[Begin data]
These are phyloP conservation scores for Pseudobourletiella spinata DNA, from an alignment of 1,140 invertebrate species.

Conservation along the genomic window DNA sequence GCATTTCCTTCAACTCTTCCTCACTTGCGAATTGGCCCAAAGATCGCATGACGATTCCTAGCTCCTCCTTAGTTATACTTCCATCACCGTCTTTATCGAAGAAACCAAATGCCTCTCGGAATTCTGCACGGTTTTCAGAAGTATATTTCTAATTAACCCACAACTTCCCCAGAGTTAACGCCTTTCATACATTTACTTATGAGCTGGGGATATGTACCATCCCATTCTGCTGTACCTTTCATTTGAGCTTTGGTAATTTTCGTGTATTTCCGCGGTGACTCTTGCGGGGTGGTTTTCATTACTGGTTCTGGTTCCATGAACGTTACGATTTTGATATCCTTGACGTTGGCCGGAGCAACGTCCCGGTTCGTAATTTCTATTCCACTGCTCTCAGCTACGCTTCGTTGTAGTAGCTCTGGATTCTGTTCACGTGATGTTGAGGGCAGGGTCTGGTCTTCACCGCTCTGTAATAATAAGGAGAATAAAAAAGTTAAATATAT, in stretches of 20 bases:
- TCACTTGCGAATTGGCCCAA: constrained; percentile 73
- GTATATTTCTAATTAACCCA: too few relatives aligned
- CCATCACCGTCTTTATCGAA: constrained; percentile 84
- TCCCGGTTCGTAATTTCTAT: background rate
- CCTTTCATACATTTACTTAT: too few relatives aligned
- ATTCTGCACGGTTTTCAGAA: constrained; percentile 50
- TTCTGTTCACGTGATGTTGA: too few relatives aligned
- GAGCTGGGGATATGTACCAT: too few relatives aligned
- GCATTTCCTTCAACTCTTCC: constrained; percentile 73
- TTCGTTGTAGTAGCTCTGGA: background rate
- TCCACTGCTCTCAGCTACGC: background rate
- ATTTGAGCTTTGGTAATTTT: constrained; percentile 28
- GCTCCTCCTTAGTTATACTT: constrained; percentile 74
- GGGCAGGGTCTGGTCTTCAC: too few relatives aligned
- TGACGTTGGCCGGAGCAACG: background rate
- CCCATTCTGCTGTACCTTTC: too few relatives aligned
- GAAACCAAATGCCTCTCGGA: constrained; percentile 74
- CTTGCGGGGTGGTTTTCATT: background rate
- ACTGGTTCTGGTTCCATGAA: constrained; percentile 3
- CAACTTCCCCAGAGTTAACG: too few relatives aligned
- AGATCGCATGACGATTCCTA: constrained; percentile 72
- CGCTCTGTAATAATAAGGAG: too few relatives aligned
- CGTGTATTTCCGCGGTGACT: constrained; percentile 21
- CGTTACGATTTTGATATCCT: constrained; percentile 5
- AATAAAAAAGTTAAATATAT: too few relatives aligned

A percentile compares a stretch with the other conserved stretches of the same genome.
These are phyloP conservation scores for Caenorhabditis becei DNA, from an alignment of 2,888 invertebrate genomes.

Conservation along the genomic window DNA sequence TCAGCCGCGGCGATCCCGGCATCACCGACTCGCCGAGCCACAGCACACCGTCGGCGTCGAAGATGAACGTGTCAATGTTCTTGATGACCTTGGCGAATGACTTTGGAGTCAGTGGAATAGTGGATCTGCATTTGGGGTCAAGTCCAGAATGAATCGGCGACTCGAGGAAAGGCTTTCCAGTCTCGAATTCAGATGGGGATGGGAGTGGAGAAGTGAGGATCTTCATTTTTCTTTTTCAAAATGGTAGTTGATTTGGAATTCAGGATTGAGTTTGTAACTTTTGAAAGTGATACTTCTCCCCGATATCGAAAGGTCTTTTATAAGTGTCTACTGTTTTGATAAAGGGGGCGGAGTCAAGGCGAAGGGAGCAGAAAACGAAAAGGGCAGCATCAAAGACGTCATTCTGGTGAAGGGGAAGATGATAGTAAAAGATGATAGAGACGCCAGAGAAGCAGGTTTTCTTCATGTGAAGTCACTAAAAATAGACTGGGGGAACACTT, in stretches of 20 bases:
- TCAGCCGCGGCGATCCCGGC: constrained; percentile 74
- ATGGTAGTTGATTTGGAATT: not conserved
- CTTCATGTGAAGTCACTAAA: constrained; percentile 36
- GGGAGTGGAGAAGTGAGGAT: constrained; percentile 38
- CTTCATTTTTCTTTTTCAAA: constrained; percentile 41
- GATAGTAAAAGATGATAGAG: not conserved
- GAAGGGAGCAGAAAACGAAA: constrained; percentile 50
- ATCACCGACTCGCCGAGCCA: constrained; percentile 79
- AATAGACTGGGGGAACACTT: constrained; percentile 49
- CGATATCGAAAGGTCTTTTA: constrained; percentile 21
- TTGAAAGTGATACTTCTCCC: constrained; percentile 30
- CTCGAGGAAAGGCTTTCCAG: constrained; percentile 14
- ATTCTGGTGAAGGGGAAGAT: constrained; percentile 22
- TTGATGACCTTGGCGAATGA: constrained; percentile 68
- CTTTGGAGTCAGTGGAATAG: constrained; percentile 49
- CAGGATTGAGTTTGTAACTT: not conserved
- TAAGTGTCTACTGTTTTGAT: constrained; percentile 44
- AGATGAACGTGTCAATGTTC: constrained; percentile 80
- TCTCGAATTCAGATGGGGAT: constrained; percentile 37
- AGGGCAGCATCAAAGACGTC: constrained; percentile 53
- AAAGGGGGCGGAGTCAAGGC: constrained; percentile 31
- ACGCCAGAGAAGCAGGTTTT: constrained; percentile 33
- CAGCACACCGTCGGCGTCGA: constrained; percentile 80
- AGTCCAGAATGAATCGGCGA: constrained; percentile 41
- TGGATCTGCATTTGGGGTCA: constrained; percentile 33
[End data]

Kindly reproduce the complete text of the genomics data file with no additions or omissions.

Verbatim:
These are phyloP conservation scores for Pseudobourletiella spinata DNA, from an alignment of 1,140 invertebrate species.

Conservation along the genomic window DNA sequence GCATTTCCTTCAACTCTTCCTCACTTGCGAATTGGCCCAAAGATCGCATGACGATTCCTAGCTCCTCCTTAGTTATACTTCCATCACCGTCTTTATCGAAGAAACCAAATGCCTCTCGGAATTCTGCACGGTTTTCAGAAGTATATTTCTAATTAACCCACAACTTCCCCAGAGTTAACGCCTTTCATACATTTACTTATGAGCTGGGGATATGTACCATCCCATTCTGCTGTACCTTTCATTTGAGCTTTGGTAATTTTCGTGTATTTCCGCGGTGACTCTTGCGGGGTGGTTTTCATTACTGGTTCTGGTTCCATGAACGTTACGATTTTGATATCCTTGACGTTGGCCGGAGCAACGTCCCGGTTCGTAATTTCTATTCCACTGCTCTCAGCTACGCTTCGTTGTAGTAGCTCTGGATTCTGTTCACGTGATGTTGAGGGCAGGGTCTGGTCTTCACCGCTCTGTAATAATAAGGAGAATAAAAAAGTTAAATATAT, in stretches of 20 bases:
- TCACTTGCGAATTGGCCCAA: constrained; percentile 73
- GTATATTTCTAATTAACCCA: too few relatives aligned
- CCATCACCGTCTTTATCGAA: constrained; percentile 84
- TCCCGGTTCGTAATTTCTAT: background rate
- CCTTTCATACATTTACTTAT: too few relatives aligned
- ATTCTGCACGGTTTTCAGAA: constrained; percentile 50
- TTCTGTTCACGTGATGTTGA: too few relatives aligned
- GAGCTGGGGATATGTACCAT: too few relatives aligned
- GCATTTCCTTCAACTCTTCC: constrained; percentile 73
- TTCGTTGTAGTAGCTCTGGA: background rate
- TCCACTGCTCTCAGCTACGC: background rate
- ATTTGAGCTTTGGTAATTTT: constrained; percentile 28
- GCTCCTCCTTAGTTATACTT: constrained; percentile 74
- GGGCAGGGTCTGGTCTTCAC: too few relatives aligned
- TGACGTTGGCCGGAGCAACG: background rate
- CCCATTCTGCTGTACCTTTC: too few relatives aligned
- GAAACCAAATGCCTCTCGGA: constrained; percentile 74
- CTTGCGGGGTGGTTTTCATT: background rate
- ACTGGTTCTGGTTCCATGAA: constrained; percentile 3
- CAACTTCCCCAGAGTTAACG: too few relatives aligned
- AGATCGCATGACGATTCCTA: constrained; percentile 72
- CGCTCTGTAATAATAAGGAG: too few relatives aligned
- CGTGTATTTCCGCGGTGACT: constrained; percentile 21
- CGTTACGATTTTGATATCCT: constrained; percentile 5
- AATAAAAAAGTTAAATATAT: too few relatives aligned

A percentile compares a stretch with the other conserved stretches of the same genome.
These are phyloP conservation scores for Caenorhabditis becei DNA, from an alignment of 2,888 invertebrate genomes.

Conservation along the genomic window DNA sequence TCAGCCGCGGCGATCCCGGCATCACCGACTCGCCGAGCCACAGCACACCGTCGGCGTCGAAGATGAACGTGTCAATGTTCTTGATGACCTTGGCGAATGACTTTGGAGTCAGTGGAATAGTGGATCTGCATTTGGGGTCAAGTCCAGAATGAATCGGCGACTCGAGGAAAGGCTTTCCAGTCTCGAATTCAGATGGGGATGGGAGTGGAGAAGTGAGGATCTTCATTTTTCTTTTTCAAAATGGTAGTTGATTTGGAATTCAGGATTGAGTTTGTAACTTTTGAAAGTGATACTTCTCCCCGATATCGAAAGGTCTTTTATAAGTGTCTACTGTTTTGATAAAGGGGGCGGAGTCAAGGCGAAGGGAGCAGAAAACGAAAAGGGCAGCATCAAAGACGTCATTCTGGTGAAGGGGAAGATGATAGTAAAAGATGATAGAGACGCCAGAGAAGCAGGTTTTCTTCATGTGAAGTCACTAAAAATAGACTGGGGGAACACTT, in stretches of 20 bases:
- TCAGCCGCGGCGATCCCGGC: constrained; percentile 74
- ATGGTAGTTGATTTGGAATT: not conserved
- CTTCATGTGAAGTCACTAAA: constrained; percentile 36
- GGGAGTGGAGAAGTGAGGAT: constrained; percentile 38
- CTTCATTTTTCTTTTTCAAA: constrained; percentile 41
- GATAGTAAAAGATGATAGAG: not conserved
- GAAGGGAGCAGAAAACGAAA: constrained; percentile 50
- ATCACCGACTCGCCGAGCCA: constrained; percentile 79
- AATAGACTGGGGGAACACTT: constrained; percentile 49
- CGATATCGAAAGGTCTTTTA: constrained; percentile 21
- TTGAAAGTGATACTTCTCCC: constrained; percentile 30
- CTCGAGGAAAGGCTTTCCAG: constrained; percentile 14
- ATTCTGGTGAAGGGGAAGAT: constrained; percentile 22
- TTGATGACCTTGGCGAATGA: constrained; percentile 68
- CTTTGGAGTCAGTGGAATAG: constrained; percentile 49
- CAGGATTGAGTTTGTAACTT: not conserved
- TAAGTGTCTACTGTTTTGAT: constrained; percentile 44
- AGATGAACGTGTCAATGTTC: constrained; percentile 80
- TCTCGAATTCAGATGGGGAT: constrained; percentile 37
- AGGGCAGCATCAAAGACGTC: constrained; percentile 53
- AAAGGGGGCGGAGTCAAGGC: constrained; percentile 31
- ACGCCAGAGAAGCAGGTTTT: constrained; percentile 33
- CAGCACACCGTCGGCGTCGA: constrained; percentile 80
- AGTCCAGAATGAATCGGCGA: constrained; percentile 41
- TGGATCTGCATTTGGGGTCA: constrained; percentile 33